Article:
|Manarola on a quiet Sunday morning|
|Terraced field cut into the steep hills to grow olives and grapes. This is between Corniglia and Vernazza, a challenging 4.5 km hike.|
|Lunch in a beautiful restaurant overlooking the Mediterranean. A seafood appetizer--anchovies, squid, shrimp, baby octopus...|
|One of many beautiful views of the Mediterranean from high on the hills between Corniglia and Vernazza. The hike is in a national park.|
Our decision to take the Cinque Terre trek was one of the best we've made so far. Although the day was long (we boarded the bus at 8:00 am and didn't get back to Florence until 8:30 pm), it was sensational. Our guides, two brothers Alex and Julian, provided just the right amount of information and were very attentive addressing everyone's needs, especially those who chose not to make the 4.5 km hike between two villages. The hike is quite demanding: for the entire time, with brief exceptions, you are either ascending or descending, sometimes at a very steep pitch on trails that are made of sharp, loose stones. Sometimes there are handrails--most often not. After the first 200 metres you are drenched in sweat--it's not a pretty picture meeting panting, perspiring hikers coming the opposite direction on the narrow trail where someone has to step to the side to give way to the other. Hikers are a polite breed, smiling in recognition at others involved in the same venture and frequently drawing on dwindling energy supplies to gasp a greeting as they meet each other.
Cinque Terre is about two hours north of Florence in the so-called Italian Riviera. We travelled on the autostrade, a first rate highway where posted speed limits are optional and tailgating is obligatory. Our bus driver Franco was nonplussed as he used the size of the bus and liberal use of the horn to maintain our position in the passing lane along with zippy sports cars, Mercedes, etc.
We arrived above Manarola about 10:00 o'clock and left the bus for the day. Descending steep, winding stairs, we reached the first of the five villages. During off season they have only a few hundred people, but during the tourist season--well, that's another story. We were there on Sunday and saw townspeople chatting with each other in the streets, going to church and just enjoying life on a beautiful, slightly breezy day. They seemed oblivious to the tourists, which was very nice.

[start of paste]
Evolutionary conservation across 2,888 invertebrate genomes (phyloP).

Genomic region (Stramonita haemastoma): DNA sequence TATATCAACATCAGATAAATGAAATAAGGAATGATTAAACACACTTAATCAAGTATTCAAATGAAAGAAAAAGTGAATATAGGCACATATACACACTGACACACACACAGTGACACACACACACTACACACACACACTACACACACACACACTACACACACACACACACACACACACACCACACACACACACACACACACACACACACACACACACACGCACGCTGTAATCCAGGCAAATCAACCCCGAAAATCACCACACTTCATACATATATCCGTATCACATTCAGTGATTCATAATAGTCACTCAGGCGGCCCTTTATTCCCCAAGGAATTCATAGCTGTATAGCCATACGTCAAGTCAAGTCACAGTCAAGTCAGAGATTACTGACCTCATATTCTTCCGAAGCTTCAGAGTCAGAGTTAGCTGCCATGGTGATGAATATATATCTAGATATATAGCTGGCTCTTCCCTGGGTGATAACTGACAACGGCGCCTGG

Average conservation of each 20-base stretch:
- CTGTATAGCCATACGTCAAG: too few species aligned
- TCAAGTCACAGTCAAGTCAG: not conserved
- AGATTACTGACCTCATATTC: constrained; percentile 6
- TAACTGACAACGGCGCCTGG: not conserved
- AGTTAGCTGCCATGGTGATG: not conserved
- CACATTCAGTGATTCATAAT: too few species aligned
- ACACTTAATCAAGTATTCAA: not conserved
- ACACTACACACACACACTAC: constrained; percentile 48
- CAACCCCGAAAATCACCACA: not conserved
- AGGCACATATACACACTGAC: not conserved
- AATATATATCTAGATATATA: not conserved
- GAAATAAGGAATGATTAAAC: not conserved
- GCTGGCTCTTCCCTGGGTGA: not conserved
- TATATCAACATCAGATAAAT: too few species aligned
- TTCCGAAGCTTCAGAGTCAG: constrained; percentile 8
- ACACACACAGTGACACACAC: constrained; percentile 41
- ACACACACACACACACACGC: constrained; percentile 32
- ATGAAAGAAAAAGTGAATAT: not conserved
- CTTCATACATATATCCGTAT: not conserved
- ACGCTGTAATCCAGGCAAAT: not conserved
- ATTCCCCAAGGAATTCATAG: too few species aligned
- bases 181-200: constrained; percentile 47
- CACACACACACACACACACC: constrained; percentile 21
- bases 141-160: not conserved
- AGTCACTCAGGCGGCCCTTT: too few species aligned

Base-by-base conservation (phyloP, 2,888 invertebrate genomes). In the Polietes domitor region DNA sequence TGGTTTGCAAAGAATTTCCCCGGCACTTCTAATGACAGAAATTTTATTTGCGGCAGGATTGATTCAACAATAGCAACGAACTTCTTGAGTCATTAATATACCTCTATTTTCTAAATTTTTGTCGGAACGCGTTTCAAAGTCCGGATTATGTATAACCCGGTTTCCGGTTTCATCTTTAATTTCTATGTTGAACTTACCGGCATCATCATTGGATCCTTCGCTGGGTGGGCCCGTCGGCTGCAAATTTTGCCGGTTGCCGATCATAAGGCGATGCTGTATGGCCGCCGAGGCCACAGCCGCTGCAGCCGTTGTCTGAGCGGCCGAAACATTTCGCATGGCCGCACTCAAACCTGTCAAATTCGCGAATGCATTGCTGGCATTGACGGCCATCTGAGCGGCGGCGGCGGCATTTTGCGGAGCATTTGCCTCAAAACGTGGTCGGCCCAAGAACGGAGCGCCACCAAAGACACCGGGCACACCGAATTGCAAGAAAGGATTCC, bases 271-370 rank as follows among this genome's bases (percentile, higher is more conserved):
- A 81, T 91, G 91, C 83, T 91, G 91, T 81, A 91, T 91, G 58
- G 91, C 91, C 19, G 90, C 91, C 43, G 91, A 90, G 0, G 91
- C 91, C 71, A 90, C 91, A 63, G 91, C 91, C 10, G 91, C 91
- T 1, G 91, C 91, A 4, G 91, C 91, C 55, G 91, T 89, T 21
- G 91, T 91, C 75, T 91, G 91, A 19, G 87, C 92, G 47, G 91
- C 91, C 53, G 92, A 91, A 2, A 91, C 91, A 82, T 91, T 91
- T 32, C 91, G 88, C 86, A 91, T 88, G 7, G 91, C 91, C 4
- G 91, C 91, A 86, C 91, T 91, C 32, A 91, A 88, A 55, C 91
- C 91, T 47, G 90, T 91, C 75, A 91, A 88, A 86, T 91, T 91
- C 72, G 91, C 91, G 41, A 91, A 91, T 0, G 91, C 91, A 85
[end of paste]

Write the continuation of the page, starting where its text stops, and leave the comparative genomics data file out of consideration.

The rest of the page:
Our group of about 25 took the train from Manarola to Corniglia where we walked up a long zig-zagging set of stairs (382 steps) to reach a lovely restaurant overlooking the Mediterranean Sea where we had lunch The appetizer (see photo) had a wonderful selection of seafood with a small serving of potato salad. The anchovies were marinated and were totally unlike the appalling and salty canned version we buy in Canada. The baby octopus is soft and delicious, not rubbery like the versions sold in North American restaurants. The restaurant was right at the starting point of the hiking trail that would take us to Vernazza. The hike, as described earlier is demanding, but well worth the effort. The ratio between beautiful scenery and height increases with every step.
From Vernazza, we took a train to Monterossa, the end of the trail (we would visit the first town Riomaggiore last). Monterossa is the most touristy of the five towns because of its long beach which was shoulder-to-shoulder with sun worshippers on Sunday.
The plan had been for us to take a boat back to the first town and see the entire Cinque Terre from the perspective of the water. Unfortunately, the sea was choppy, making docking impossible, so we rode the train (by this time jam-packed with other equally sweaty tourists) to Riomaggiore--a disappointment, but unavoidable.
We were treated to a glass of Cinque Terre white wine on a lovely terraced restaurant from which we could see the entire coast line of this very beautiful part of Italy. The easier part of the trek was left to the end: a walk from Riomaggiore to Manarola on the via Dell'Amore. Along the way, we saw padlocks locked to wires, cables and fences. Closing a padlock with your lover and then throwing the key into the sea below at a certain spot is a common ritual in Italy. Benches along the way are named for lovers from Greek mythology. We then took the train back to Spezia where we boarded our bus for the ride back to Florence.
A slow day in Tuscany is next! Ciao.